Global Fashion Forum Beijing 2016 Tommy Hilfiger

Tommy Hilfiger’s see-now-buy-now fashion extravaganza during the women’s shows in New York last month marked only the first step in “moving the needle in the fashion business in a brand new way.”

Soon he’ll do an encore for his male customers.

“We believe we are at the forefront of changing the way people are buying fashion, the way people are looking at fashion and the way we are presenting fashion,” he said during a keynote address titled “How Global Brands are Built and Remain Relevant.”

“We have to listen to the consumer, and the consumer is demanding immediate gratification,” he said. “We believe it is the future. I strongly believe that the consumer today does not want to see something on the runway in February and wait until September in order to buy it. By that time, it’s old news. By that time, she’s seen it on celebrities, on social media, in magazines and she wants something new. Therefore we are answering to her needs and in the very near future we’re doing the same thing with men.”

The American designer touted the Sept. 10 event on a pier, which spotlighted a collection he designed with model du jour Gigi Hadid, as an unqualified success with the hashtag #tommynow earning 2.2 billion impressions and virtually all products selling out in the immediate aftermath.

The event resonated strongly in China, where it was the most viewed live-streamed content that day, attracting an audience of 3.8 million, according to Hilfiger. What’s more, the content trended on for 48 hours and traffic to the brand’s online shop in China increased by 300 percent, the designer said.

Hilfiger followed up the Manhattan event with a tour whose impact he likened to that of a rock band. It took Hadid to Shanghai, Tokyo and Dubai to meet customers and relive elements of the event’s carnival mood and setting.

“The crowds were so enormous, we had to close down street corners,” he said. “It’s about being part of pop culture and being a part of what’s happening in the world of social media today. Because we’re talking about tapping into influencers and tapping into a consumer base that keeps our brand young and fresh.”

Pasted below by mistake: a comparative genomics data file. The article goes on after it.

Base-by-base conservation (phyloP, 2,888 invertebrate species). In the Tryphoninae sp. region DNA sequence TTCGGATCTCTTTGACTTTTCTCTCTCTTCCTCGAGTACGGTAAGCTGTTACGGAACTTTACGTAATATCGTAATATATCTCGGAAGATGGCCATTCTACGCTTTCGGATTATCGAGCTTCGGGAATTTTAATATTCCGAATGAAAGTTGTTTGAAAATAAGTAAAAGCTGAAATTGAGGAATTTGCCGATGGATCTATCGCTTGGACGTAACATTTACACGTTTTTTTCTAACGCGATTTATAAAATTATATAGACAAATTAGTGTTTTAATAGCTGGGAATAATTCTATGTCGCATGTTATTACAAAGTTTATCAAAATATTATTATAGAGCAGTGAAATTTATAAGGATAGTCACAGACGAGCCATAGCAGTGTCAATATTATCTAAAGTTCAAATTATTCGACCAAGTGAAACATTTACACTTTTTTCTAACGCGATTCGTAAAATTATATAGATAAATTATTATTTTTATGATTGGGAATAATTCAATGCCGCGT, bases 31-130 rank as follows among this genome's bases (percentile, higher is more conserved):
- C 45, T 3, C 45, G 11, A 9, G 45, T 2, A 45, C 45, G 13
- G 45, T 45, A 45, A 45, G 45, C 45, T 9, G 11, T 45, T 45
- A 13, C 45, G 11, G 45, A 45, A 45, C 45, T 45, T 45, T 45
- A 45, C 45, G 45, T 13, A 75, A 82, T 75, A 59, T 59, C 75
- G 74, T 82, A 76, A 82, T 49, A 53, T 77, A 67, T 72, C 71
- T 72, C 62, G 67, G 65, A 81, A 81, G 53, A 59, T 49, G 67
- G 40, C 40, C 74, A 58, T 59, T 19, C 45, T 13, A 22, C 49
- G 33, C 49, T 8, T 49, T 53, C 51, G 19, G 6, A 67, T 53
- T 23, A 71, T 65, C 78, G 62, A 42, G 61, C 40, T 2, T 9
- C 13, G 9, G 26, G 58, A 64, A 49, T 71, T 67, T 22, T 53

The designer recounted his journey from People’s Place, the groovy store he launched in Elmira, N.Y., with $150 and 20 pairs of bell bottoms as a junior in high school, to a global megabrand boasting 484 stores in the People’s Republic of China.

While he acknowledged the need to adapt products, events and ambassadors to match local tastes and interests, he touted that the “same taste level” exists globally, a refrain heard from many speakers at the one-day event.

The designer characterized his company, founded in 1985, as a serial disrupter, starting with its controversial billboard touting Hilfiger alongside design greats like Ralph Lauren, Calvin Klein and Perry Ellis. The brand went on to become Estée Lauder’s first fragrance licensee in 1992 and one of American fashion’s early initial public offerings the same year.

The business then initiated a global expansion and today comprises 454 stores in the Americas generating $3.3 billion in revenues; 624 locations in Europe generating $2.4 billion, and its Chinese network representing $650 million in revenues.

As his businesses matured in the U.S. and Europe, Hilfiger entered the Chinese market in 2004 with a licensee, moving to a joint venture in 2011 and this year to a fully owned and operated model, touted repeatedly as the preferred option at the conference.

“We focus on the Chinese consumer now, we listen to what he and she wants and needs,” Hilfiger said. “From colors and sizing and fabrics and events, we’re always molding and shaping to the regions.”

While Hilfiger’s products are sold on Tmall, part of online giant Alibaba, the designer recently launched his own e-store in China, touted as another disruptive first.

“We really believe that being innovative is the way of the future,” Hilfiger said, flashing slides showing the company’s digital showroom and virtual reality goggles that allow users to step behind the scenes of a fashion shoot with Hadid. “We also feel that if we’re not on the edge of technology and we’re not on the edge of social networks and what’s going on in the world today, we’ll be left behind. We want to stay a step ahead.”

Hilfiger said he and other company principals spend time in Silicon Valley in California to stay abreast of digital developments, partnering with tech giants like Facebook to develop its “chatbot” to aid online transactions and present additional purchase suggestions.

“We are really sustaining the brand into the future,” he said, calling the see-now, buy-now model emblematic of its approach.

“We like the young consumer who buys on a regular basis, and grows up with our brand. We like to keep our brand youthful, affordable, accessible, democratic, fun and always changing,” he said.

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